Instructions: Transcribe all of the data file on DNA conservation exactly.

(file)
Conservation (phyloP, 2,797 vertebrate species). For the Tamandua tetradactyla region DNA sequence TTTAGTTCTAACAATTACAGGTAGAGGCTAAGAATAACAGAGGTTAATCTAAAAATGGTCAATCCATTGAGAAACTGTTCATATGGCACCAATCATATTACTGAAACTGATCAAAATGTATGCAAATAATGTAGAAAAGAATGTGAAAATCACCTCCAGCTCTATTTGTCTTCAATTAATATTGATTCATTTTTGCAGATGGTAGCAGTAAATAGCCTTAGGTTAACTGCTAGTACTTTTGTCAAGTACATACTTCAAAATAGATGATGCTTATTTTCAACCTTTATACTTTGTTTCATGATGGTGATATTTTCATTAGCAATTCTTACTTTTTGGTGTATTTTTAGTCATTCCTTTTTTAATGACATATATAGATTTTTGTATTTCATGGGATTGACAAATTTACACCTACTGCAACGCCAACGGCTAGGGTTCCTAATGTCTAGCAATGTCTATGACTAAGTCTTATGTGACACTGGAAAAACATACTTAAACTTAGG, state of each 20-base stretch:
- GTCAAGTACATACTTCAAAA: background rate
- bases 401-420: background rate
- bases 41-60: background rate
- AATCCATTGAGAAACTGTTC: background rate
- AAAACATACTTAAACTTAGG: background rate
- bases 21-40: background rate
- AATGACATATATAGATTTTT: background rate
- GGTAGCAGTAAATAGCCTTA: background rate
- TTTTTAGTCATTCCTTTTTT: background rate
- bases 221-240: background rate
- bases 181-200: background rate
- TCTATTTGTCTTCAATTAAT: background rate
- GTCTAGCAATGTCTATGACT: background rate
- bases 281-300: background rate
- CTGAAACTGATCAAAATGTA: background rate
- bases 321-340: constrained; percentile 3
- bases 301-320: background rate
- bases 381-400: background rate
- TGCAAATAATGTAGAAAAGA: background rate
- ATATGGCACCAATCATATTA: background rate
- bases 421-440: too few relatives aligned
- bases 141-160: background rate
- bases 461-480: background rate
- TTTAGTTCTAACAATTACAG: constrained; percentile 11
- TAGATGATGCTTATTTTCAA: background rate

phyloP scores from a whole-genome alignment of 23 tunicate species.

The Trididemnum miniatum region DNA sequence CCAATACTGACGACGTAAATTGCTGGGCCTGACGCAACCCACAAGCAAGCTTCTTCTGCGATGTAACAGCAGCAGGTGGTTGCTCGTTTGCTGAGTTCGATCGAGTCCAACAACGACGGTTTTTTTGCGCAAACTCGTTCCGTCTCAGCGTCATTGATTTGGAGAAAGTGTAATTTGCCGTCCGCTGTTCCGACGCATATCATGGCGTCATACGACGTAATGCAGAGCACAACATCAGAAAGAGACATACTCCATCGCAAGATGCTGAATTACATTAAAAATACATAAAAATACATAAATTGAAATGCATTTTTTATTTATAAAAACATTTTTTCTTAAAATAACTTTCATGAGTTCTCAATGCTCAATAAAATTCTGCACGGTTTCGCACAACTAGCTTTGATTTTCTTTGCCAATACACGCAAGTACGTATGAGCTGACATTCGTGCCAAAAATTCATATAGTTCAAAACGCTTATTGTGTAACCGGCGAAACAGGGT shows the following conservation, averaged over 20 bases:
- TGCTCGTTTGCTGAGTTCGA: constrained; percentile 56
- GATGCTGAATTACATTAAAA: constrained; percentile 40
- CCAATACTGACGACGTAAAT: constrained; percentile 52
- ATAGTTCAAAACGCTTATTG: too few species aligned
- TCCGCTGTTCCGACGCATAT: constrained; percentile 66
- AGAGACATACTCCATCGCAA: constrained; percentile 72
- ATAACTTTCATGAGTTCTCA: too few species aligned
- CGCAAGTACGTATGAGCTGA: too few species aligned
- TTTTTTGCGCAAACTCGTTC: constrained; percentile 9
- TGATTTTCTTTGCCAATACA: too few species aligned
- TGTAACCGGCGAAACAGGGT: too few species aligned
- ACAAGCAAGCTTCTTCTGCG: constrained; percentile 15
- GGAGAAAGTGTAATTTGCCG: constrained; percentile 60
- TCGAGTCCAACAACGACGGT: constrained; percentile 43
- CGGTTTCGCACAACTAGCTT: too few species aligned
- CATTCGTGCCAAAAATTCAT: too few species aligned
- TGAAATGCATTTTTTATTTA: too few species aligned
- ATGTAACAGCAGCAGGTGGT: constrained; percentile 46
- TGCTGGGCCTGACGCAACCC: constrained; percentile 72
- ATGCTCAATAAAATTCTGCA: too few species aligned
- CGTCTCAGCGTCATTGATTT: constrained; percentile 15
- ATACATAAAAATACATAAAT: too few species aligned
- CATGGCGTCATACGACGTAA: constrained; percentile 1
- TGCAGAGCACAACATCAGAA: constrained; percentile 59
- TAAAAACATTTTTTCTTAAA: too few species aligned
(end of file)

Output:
Conservation (phyloP, 2,797 vertebrate species). For the Tamandua tetradactyla region DNA sequence TTTAGTTCTAACAATTACAGGTAGAGGCTAAGAATAACAGAGGTTAATCTAAAAATGGTCAATCCATTGAGAAACTGTTCATATGGCACCAATCATATTACTGAAACTGATCAAAATGTATGCAAATAATGTAGAAAAGAATGTGAAAATCACCTCCAGCTCTATTTGTCTTCAATTAATATTGATTCATTTTTGCAGATGGTAGCAGTAAATAGCCTTAGGTTAACTGCTAGTACTTTTGTCAAGTACATACTTCAAAATAGATGATGCTTATTTTCAACCTTTATACTTTGTTTCATGATGGTGATATTTTCATTAGCAATTCTTACTTTTTGGTGTATTTTTAGTCATTCCTTTTTTAATGACATATATAGATTTTTGTATTTCATGGGATTGACAAATTTACACCTACTGCAACGCCAACGGCTAGGGTTCCTAATGTCTAGCAATGTCTATGACTAAGTCTTATGTGACACTGGAAAAACATACTTAAACTTAGG, state of each 20-base stretch:
- GTCAAGTACATACTTCAAAA: background rate
- bases 401-420: background rate
- bases 41-60: background rate
- AATCCATTGAGAAACTGTTC: background rate
- AAAACATACTTAAACTTAGG: background rate
- bases 21-40: background rate
- AATGACATATATAGATTTTT: background rate
- GGTAGCAGTAAATAGCCTTA: background rate
- TTTTTAGTCATTCCTTTTTT: background rate
- bases 221-240: background rate
- bases 181-200: background rate
- TCTATTTGTCTTCAATTAAT: background rate
- GTCTAGCAATGTCTATGACT: background rate
- bases 281-300: background rate
- CTGAAACTGATCAAAATGTA: background rate
- bases 321-340: constrained; percentile 3
- bases 301-320: background rate
- bases 381-400: background rate
- TGCAAATAATGTAGAAAAGA: background rate
- ATATGGCACCAATCATATTA: background rate
- bases 421-440: too few relatives aligned
- bases 141-160: background rate
- bases 461-480: background rate
- TTTAGTTCTAACAATTACAG: constrained; percentile 11
- TAGATGATGCTTATTTTCAA: background rate

phyloP scores from a whole-genome alignment of 23 tunicate species.

The Trididemnum miniatum region DNA sequence CCAATACTGACGACGTAAATTGCTGGGCCTGACGCAACCCACAAGCAAGCTTCTTCTGCGATGTAACAGCAGCAGGTGGTTGCTCGTTTGCTGAGTTCGATCGAGTCCAACAACGACGGTTTTTTTGCGCAAACTCGTTCCGTCTCAGCGTCATTGATTTGGAGAAAGTGTAATTTGCCGTCCGCTGTTCCGACGCATATCATGGCGTCATACGACGTAATGCAGAGCACAACATCAGAAAGAGACATACTCCATCGCAAGATGCTGAATTACATTAAAAATACATAAAAATACATAAATTGAAATGCATTTTTTATTTATAAAAACATTTTTTCTTAAAATAACTTTCATGAGTTCTCAATGCTCAATAAAATTCTGCACGGTTTCGCACAACTAGCTTTGATTTTCTTTGCCAATACACGCAAGTACGTATGAGCTGACATTCGTGCCAAAAATTCATATAGTTCAAAACGCTTATTGTGTAACCGGCGAAACAGGGT shows the following conservation, averaged over 20 bases:
- TGCTCGTTTGCTGAGTTCGA: constrained; percentile 56
- GATGCTGAATTACATTAAAA: constrained; percentile 40
- CCAATACTGACGACGTAAAT: constrained; percentile 52
- ATAGTTCAAAACGCTTATTG: too few species aligned
- TCCGCTGTTCCGACGCATAT: constrained; percentile 66
- AGAGACATACTCCATCGCAA: constrained; percentile 72
- ATAACTTTCATGAGTTCTCA: too few species aligned
- CGCAAGTACGTATGAGCTGA: too few species aligned
- TTTTTTGCGCAAACTCGTTC: constrained; percentile 9
- TGATTTTCTTTGCCAATACA: too few species aligned
- TGTAACCGGCGAAACAGGGT: too few species aligned
- ACAAGCAAGCTTCTTCTGCG: constrained; percentile 15
- GGAGAAAGTGTAATTTGCCG: constrained; percentile 60
- TCGAGTCCAACAACGACGGT: constrained; percentile 43
- CGGTTTCGCACAACTAGCTT: too few species aligned
- CATTCGTGCCAAAAATTCAT: too few species aligned
- TGAAATGCATTTTTTATTTA: too few species aligned
- ATGTAACAGCAGCAGGTGGT: constrained; percentile 46
- TGCTGGGCCTGACGCAACCC: constrained; percentile 72
- ATGCTCAATAAAATTCTGCA: too few species aligned
- CGTCTCAGCGTCATTGATTT: constrained; percentile 15
- ATACATAAAAATACATAAAT: too few species aligned
- CATGGCGTCATACGACGTAA: constrained; percentile 1
- TGCAGAGCACAACATCAGAA: constrained; percentile 59
- TAAAAACATTTTTTCTTAAA: too few species aligned